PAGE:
I’ve been shooting film since I discovered how to use a darkroom during college some 7 years ago. Where I learnt the processes from shooting, developing and printing my own analogue film. It resonated in me such a visceral feeling towards the art of making images. This, with my love of cinema sent me on a journey of wanting to recreate it for my first short film. I love to shoot portraits. I’ve collaborated with many different people, including projects of my own self portraiture. I always strive to create cinematic imagery, even in my 35mm or Medium format work.
I finished post production on my short film ‘Preserve’ during the first UK lockdown. Those first few months gave me time to reflect without having to juggle a full time job. Lockdown was almost a blessing for me to get it finished. A key influence to the film was 35mm and analogue imagery. After researching how to make digital not look digital per se, I knew this was the direction I wanted to take aesthetically.
Budget was one of the reasons I decided not to literally shoot on 16mm or 8mm, let alone 35mm. The majority of the film was shot on a Canon 5D mkii, with a couple of shots taken on an iphone. It was important for me to use the skills and make it work with the equipment that I already had.
Creating art is never easy. Even without the consistent learning of the craft, there’s always a self doubt looming over you. Preserve was inspired by stories that my Grandmother would tell me. She’d recall endless afternoons spent in the wheat fields on the outskirts of North London reading and eating jam sandwiches. It was her own escapism from her mother and an unpleasant home life during the 1930s.
This meant that there was another personal layer I was showing to the world. The project became an isolated one, not for the pandemic but for it being a micro team of myself and my mum assisting on occasions. Not to mention that I was starring in it as well. I was merely the vessel for the character of Patricia to tell the story. Some of the shots are even myself holding the camera in one hand and hoping it’s in focus or setting up a tripod in my room and taking it from there. Everything is my creation, apart from the music. I worked with composer Connor Scotford remotely to achieve something that could be a character in itself. Listen here
For me, I see the film as an experimental piece. The element of horror drives the escapism theme. Yet, with its calming imagery and focus on music, it resonates like flashbacks or a dreamlike scenario. No dialogue is spoken. It is a reflection of the stories we experience from our family members, like looking back at old photos in awe how rich the analogue photos feel. As if they’re from another world. As a result, emulating the analogue pushes the richness further into the forefront.
The use of a film grain filter is excessive. I wanted it to look like a discovered film, in poor condition. Like some unearthed home video. My intentions were for it to look like a 16mm film. I shot on digital but emulated a film stock to produce a certain emotion. Film stocks are incredibly varied. Each different type provides different effects on an image’s colour, contrast, and texture.
Essentially, each stock is unique. My use of colour and black and white was also to produce a variety of emotions. The richness and tangibility of the colour scenes, with a heavy use of red pushes the horror elements. Whereas the black and white scenes symbolise the quietness and intimacy of the film. I tried to make sure by shooting the majority in black and white that I could represent it being from a certain time. Especially from a time that colour film was not so widely available.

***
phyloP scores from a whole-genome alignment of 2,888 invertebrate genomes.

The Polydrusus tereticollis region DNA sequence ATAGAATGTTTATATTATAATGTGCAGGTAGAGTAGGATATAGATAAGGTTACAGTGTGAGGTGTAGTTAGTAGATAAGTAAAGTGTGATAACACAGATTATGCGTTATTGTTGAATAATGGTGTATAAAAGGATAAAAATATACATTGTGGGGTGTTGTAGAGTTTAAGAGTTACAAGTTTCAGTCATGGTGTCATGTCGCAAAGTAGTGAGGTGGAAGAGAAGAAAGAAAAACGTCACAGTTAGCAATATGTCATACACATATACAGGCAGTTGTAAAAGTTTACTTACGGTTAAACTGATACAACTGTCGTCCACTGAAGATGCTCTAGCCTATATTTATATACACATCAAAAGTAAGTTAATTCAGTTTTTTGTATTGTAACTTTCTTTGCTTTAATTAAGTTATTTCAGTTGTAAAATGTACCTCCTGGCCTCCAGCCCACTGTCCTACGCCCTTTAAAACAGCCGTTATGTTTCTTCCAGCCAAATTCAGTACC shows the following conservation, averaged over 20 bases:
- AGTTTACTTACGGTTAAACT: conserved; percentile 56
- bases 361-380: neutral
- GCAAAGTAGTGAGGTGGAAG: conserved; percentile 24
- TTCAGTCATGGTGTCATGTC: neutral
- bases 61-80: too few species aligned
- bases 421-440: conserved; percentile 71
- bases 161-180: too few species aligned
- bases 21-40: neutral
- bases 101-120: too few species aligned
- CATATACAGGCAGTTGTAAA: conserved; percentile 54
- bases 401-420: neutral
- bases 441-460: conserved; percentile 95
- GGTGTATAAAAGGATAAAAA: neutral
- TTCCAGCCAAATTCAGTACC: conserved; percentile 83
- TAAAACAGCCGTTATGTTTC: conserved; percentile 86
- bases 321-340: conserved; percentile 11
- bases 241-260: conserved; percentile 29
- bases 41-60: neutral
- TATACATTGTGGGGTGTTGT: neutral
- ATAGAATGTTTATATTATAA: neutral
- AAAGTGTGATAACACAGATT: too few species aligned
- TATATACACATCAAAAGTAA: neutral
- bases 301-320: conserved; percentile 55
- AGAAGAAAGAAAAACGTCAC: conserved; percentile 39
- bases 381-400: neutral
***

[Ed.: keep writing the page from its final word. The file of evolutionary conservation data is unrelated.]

The Cinema of the World film festival 2020 in Mumbai selected Preserve to be included in their Series 5 honourable mentions. It was also selected to be screened online for The Lift-Off Sessions, and First-Time Filmmaker Sessions. These were part of the Lift-Off Global Network 2020 at Pinewood studios. Most recently, it was selected as part of FANS Youth Film Festivals 2020 ‘All About Access’ strand. Aimed at showcasing the talent of young, emerging filmmakers. I’m so grateful to receive this amount of acknowledgment in my first film-making venture.
It’s natural to look back on a creation in a critical light. To see its faults, see what could have been better or what you could have changed if you had more time. As its creator, you are seeing it from a unique perspective. Once you have let it go, it is best not to dwell on your own feelings towards it. Continue to learn and create, by telling more and more stories.
Click here to watch the film
Thank you for reading
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6 thoughts on “The Influence of Film on Film – ‘Preserve’ – By Lucinda Lewis”
Beautiful filmmaking, highly creative, unusual, experimental … wonderful soundtrack. Great emulation of film. Congratulations on the great reception of your short-film thus far!
Thanks very much Daniel, really appreciate you taking the time to watch and write this!
~50 yrs ago on a US Thanxgiving I saw a film “The Grandmother” by an unknown David Lynch, on PBS (US Public Broadcasting System). Your work is in that spirit. Thanx.
Thank you so much! What an amazing thing to say, and relate it to such an auteur, really appreciate it.
Nicely shot and edited, Lucinda. Very creative.
I studied the work of pioneer Julia Margaret Cameron, and I feel I can see some of her imagery in your photography/cinematography, especially your opening shots. Or maybe that’s just me! Cheers anyway, Rock.
What a wonderful comparison, her work is so beautiful and historically important. Thanks so very much Rock, really appreciate you taking the time to watch and comment!